Fix New Management Issues with a New Leader Assimilation Process

An Actual Comment from an Employee Who Left:

“We got a brand new manager who had no experience in this role. She wasn’t trained well. She didn’t welcome feedback from employees. It made for a very stressful work environment.”

The Solution

A change in manager can easily derail existing employees as they try to understand how to work successfully with their new manager. As we see in this example, this could potentially lead to employee turnover. Investing in a New Manager Assimilation process can easily condense the time it takes for managers and employees get to know each from months to just a few intense hours. New Manager Assimilations work most effectively when facilitated by someone with excellent facilitation and coaching skills.

Beautiful young woman with colleagues in the background.

Here is an outline of a New Manager Assimilation Program that could be put in place to help with new manager issues in the workplace.

1. Preparation.
The facilitator gains the new manager’s support of the process. The facilitator and new manager review questions that will be asked of the team. Normally 4 – 6 questions are reviewed with the team. Sample questions include:

  • ● What do we know about the new manager?
  • ● What don’t we know but would like to know about the new manager?
  • ● What concerns do we have about this person becoming the new manager?
  • ● What are our expectations of the new manager?
  • ● What does the manager need to know about us?
  • ● What are the major problems or challenges the new manager and team will face in the first year?
  • ● What things are going well in the department?

2. Assimilation meeting with the team.
The new manager and facilitator kick off the meeting. The manager welcomes everyone, states commitment for the process, encourages candid responses, and thanks the team for participating. After this, the manager leaves. The facilitator reviews the steps of the process, establishes ground rules, and gains agreement with the team that the meeting will be anonymous. The facilitator then leads the team through the questions and collects information and responses.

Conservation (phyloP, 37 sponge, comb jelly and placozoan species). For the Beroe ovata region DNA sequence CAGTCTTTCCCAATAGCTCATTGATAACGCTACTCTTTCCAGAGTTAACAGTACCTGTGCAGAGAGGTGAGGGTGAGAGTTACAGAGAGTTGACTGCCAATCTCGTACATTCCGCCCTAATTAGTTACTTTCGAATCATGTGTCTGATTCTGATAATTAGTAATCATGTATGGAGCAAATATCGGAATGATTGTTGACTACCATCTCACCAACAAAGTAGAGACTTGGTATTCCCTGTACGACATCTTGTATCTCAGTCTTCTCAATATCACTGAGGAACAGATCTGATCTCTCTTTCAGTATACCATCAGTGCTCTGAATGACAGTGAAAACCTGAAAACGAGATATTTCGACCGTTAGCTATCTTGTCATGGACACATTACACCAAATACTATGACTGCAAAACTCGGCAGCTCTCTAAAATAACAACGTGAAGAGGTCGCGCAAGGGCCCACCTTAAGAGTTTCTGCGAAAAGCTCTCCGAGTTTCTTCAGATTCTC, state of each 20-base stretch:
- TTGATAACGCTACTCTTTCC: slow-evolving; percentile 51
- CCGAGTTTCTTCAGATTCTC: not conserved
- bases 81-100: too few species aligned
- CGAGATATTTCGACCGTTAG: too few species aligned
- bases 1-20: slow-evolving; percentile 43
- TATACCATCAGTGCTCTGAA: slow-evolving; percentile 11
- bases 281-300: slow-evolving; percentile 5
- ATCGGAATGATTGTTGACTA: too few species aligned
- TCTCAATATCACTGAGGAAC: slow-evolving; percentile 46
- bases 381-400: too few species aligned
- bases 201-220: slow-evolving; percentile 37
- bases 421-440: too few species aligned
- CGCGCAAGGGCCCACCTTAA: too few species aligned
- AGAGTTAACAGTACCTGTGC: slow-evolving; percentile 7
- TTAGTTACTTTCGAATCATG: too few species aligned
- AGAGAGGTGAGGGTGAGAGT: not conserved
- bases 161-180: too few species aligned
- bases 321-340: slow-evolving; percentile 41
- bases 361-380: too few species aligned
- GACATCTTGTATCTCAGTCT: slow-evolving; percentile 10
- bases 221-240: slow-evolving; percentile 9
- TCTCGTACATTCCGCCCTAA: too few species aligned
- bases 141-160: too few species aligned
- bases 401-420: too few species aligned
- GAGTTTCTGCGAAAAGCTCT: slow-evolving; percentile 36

3. Feedback with manager.
The facilitator meets separately with the manager to review the information gathered in the session. The manager formulates quality responses to the information presented.

4. Group meeting.
The facilitator, manager and team meet and the manager presents responses to the information provided by going through each of the questions, one by one, and offering comments and reactions. The team is welcome to ask for clarification or provide additional information not previously expressed.

5. Follow-up meetings.
There can be an optional follow-up meeting six months after the initial meetings where the team is asked additional questions such as:

  • ● What is the manager doing that we would like to be continued?
  • ● What should the manager stop doing?
  • ● What should the manager start doing?

Having a systematic process that enables the new manager and team to share information, exchange ideas, dispel rumors, and candidly discuss management issues in the workplace can help build relationships and ease the process for everyone as a team adjusts to a new manager.

How do you know if your company can benefit from implementing such a process? Excess employee turnover is one sign, but the reasons for turnover can be many. To really understand what’s happening inside your organization, you need to tap into the insider knowledge that departing employees are taking with them. HSD Metrics helps you do that efficiently, effectively and professionally with the ExitRight exit interview service. Gain insight into why your employees are leaving and help prevent the costs of searching for and training new workers.

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